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115th Congress   }                                     {        Report
                        HOUSE OF REPRESENTATIVES
 2d Session      }                                     {       115-907

======================================================================



 
        SECURING THE HOMELAND SECURITY SUPPLY CHAIN ACT OF 2018

                                _______
                                

August 28, 2018.--Committed to the Committee of the Whole House on the 
              State of the Union and ordered to be printed

                                _______
                                

  Mr. McCaul, from the Committee on Homeland Security, submitted the 
                               following

                              R E P O R T

                        [To accompany H.R. 6430]

      [Including cost estimate of the Congressional Budget Office]

    The Committee on Homeland Security, to whom was referred 
the bill (H.R. 6430) to amend the Homeland Security Act of 2002 
to authorize the Secretary of Homeland Security to implement 
certain requirements for information relating to supply chain 
risk, and for other purposes, having considered the same, 
report favorably thereon without amendment and recommend that 
the bill do pass.

                                CONTENTS

                                                                   Page
Purpose and Summary..............................................     2
Background and Need for Legislation..............................     2
Hearings.........................................................     3
Committee Consideration..........................................     3
Committee Votes..................................................     3
Committee Oversight Findings.....................................     3
New Budget Authority, Entitlement Authority, and Tax Expenditures     3
Congressional Budget Office Estimate.............................     4
Statement of General Performance Goals and Objectives............     5
Duplicative Federal Programs.....................................     5
Congressional Earmarks, Limited Tax Benefits, and Limited Tariff 
  Benefits.......................................................     5
Federal Mandates Statement.......................................     5
Preemption Clarification.........................................     5
Disclosure of Directed Rule Makings..............................     5
Advisory Committee Statement.....................................     6
Applicability to Legislative Branch..............................     6
Section-by-Section Analysis of the Legislation...................     6
Changes in Existing Law Made by the Bill, as Reported............     7

                          Purpose and Summary

    The purpose of H.R. 6430 is to provide the Secretary of 
Homeland Security with the authority to restrict certain 
procurements related to information technology and associated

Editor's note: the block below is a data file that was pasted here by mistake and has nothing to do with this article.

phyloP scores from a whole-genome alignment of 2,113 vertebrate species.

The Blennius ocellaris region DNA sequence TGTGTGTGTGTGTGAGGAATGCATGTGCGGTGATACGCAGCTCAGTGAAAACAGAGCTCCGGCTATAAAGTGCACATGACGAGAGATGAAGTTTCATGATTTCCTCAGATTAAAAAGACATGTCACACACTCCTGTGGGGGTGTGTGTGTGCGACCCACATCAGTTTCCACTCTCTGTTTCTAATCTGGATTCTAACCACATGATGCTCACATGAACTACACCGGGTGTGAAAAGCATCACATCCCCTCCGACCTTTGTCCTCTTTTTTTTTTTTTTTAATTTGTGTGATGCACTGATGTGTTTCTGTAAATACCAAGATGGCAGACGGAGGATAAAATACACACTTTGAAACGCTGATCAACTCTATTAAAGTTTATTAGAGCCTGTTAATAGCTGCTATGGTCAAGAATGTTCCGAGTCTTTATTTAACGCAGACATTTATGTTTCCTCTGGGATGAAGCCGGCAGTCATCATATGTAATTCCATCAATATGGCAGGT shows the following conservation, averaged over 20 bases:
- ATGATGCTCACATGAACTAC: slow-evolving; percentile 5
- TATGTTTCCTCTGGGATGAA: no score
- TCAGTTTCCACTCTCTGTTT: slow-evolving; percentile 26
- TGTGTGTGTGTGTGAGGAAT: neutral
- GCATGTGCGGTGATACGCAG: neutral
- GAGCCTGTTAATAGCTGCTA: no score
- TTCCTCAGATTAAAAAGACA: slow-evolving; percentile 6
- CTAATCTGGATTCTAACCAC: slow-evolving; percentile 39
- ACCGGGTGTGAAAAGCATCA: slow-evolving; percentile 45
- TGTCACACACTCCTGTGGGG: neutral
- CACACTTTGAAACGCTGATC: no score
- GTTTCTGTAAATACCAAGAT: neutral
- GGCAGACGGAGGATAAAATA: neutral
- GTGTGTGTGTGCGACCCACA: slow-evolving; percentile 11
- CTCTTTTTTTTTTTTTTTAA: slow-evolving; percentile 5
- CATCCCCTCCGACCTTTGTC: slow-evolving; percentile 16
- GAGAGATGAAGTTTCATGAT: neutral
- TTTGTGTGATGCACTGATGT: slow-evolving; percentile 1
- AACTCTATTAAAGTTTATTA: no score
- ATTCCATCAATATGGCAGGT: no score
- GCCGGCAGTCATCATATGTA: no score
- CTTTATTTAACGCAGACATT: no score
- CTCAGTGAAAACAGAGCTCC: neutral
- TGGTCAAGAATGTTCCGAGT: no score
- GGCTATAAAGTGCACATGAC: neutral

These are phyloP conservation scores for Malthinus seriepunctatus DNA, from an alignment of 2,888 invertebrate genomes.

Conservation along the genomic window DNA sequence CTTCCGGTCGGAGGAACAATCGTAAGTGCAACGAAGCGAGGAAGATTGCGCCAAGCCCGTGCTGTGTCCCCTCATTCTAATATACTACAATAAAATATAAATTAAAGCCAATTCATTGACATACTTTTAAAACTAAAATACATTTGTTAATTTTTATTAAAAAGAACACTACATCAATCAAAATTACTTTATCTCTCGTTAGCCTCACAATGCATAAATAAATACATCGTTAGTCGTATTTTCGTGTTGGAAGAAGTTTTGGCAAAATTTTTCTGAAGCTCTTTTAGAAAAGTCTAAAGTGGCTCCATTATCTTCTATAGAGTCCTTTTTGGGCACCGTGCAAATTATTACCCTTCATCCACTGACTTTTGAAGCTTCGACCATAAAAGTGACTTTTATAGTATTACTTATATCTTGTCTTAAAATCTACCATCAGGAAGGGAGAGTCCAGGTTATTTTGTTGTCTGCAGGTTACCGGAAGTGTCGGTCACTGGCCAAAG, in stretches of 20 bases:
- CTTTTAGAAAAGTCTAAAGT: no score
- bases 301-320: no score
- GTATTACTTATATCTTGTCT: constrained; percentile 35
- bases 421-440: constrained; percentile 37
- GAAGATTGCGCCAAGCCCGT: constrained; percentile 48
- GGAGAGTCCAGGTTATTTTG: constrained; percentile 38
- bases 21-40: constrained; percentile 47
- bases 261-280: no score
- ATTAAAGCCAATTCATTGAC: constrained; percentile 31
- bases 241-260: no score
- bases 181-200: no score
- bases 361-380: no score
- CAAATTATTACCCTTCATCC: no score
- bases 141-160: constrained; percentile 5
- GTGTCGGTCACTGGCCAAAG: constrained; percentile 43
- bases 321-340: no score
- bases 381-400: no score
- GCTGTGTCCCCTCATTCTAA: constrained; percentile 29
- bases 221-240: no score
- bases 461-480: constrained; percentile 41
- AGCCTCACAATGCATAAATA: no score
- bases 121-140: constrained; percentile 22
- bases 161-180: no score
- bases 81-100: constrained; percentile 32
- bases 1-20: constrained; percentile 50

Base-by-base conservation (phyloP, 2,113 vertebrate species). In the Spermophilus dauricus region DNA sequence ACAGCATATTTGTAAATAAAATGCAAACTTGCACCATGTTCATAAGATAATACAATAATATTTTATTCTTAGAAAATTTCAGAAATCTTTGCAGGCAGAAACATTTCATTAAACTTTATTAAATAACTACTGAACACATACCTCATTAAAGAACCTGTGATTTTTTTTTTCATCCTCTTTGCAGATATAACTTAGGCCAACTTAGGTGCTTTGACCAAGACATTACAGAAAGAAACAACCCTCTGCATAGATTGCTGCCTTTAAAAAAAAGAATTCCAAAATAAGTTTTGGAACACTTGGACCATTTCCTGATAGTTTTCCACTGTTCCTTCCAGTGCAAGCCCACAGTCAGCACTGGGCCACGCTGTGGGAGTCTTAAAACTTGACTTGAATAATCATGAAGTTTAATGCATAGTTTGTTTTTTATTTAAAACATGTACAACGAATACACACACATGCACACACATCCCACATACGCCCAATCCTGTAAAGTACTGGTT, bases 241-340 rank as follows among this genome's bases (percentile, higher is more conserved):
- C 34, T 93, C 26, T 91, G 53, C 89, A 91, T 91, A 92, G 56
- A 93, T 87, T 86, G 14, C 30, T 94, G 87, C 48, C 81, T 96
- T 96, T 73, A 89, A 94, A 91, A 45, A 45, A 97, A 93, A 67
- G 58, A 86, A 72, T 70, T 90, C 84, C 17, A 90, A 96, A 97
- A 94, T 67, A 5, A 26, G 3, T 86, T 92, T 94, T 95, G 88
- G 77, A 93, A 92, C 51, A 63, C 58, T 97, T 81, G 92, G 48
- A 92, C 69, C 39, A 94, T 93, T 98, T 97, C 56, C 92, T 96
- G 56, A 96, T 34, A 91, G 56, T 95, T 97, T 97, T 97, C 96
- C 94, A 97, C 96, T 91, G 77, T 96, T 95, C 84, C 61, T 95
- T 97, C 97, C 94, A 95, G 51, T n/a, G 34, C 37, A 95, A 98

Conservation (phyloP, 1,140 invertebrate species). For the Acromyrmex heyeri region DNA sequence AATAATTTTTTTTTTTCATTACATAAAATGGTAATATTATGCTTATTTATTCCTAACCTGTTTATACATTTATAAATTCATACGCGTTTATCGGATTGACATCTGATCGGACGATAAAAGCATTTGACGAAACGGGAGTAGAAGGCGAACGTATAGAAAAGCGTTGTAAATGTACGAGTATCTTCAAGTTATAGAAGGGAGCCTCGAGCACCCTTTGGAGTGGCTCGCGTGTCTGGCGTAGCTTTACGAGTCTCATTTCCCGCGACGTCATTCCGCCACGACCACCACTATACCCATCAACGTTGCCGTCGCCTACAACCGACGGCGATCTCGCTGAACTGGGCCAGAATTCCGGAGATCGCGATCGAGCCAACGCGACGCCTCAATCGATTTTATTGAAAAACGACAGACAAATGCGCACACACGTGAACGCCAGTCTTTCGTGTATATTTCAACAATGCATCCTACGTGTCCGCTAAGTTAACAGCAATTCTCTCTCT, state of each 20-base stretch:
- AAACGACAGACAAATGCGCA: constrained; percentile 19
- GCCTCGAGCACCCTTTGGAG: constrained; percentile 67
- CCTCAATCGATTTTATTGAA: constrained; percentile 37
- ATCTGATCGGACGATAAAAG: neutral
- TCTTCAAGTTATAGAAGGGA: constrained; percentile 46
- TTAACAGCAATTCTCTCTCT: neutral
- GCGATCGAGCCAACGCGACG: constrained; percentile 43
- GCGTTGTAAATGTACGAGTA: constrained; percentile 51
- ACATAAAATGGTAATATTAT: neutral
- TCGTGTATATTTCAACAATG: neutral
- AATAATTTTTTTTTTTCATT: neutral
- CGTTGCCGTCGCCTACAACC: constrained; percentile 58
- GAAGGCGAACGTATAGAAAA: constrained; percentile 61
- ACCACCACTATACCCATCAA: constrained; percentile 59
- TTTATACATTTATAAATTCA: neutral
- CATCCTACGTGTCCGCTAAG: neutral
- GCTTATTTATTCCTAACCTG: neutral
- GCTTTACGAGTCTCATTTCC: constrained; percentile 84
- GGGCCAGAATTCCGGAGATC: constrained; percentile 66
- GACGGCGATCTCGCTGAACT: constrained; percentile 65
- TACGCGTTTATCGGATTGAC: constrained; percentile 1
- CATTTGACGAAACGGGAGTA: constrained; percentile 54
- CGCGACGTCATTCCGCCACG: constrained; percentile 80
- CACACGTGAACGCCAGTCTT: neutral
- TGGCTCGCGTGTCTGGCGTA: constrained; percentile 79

products if, following a risk assessment, it is determined the 
vendor poses a threat to the DHS supply chain. If such a 
restriction is made, the Secretary is permitted to limit the 
amount of information disclosed about the decision-making 
process.

                  Background and Need for Legislation

    Federal agencies rely on contractors to provide them with 
products and services to carry out their missions and the 
Department of Homeland Security (DHS) is no exception. This 
could put an agency, such as DHS, at risk if the products and 
services supplied are exploited to introduce vulnerabilities 
into the Department's supply chain.
    The legislation provides the Secretary of Homeland Security 
with authority to restrict certain procurements related to 
information technology and associated products if, following a 
risk assessment, it is determined the vendor poses a threat to 
the DHS supply chain. If such a restriction is made, the 
Secretary is permitted to limit the amount of information 
disclosed about the decision-making process.
    The complexity of the global supply chain can make 
identifying threats accurately a challenge. In the words of the 
Government Accountability Office (GAO), the complicated global 
economy means that ``. . . agencies may have little visibility 
into, understanding of, or control over how the technology that 
they acquire is developed, integrated, and deployed . . .''\1\ 
Recent public reports about potential supply chain threats 
linked to foreign-based firms such as Kaspersky, ZTE, and 
Huawei highlight the pervasive and growing threats to the 
federal supply chain.
---------------------------------------------------------------------------
    \1\``State Department Telecommunications: Information on Vendors 
and Cyber-Threat Nations,'' The Government Accountability Office, July 
27, 2017. Accessed at: https://www.gao.gov/assets/690/686197.pdf.
---------------------------------------------------------------------------
    During a July 2018 hearing, DHS witnesses testified about 
their lack of authority to assess and mitigate risks to the 
supply chain during the procurement process and the need for 
more authority. One witness stated, ``Gaps exist in the 
Department's authority to use intelligence to support its 
procurement decisions when a significant supply chain risk 
cannot be mitigated. . . . [I]n those exceptional cases where 
mitigation is not possible the Department needs the capability 
to react swiftly while appropriately restricting the disclosure 
of other national security sensitive information.''\2\
---------------------------------------------------------------------------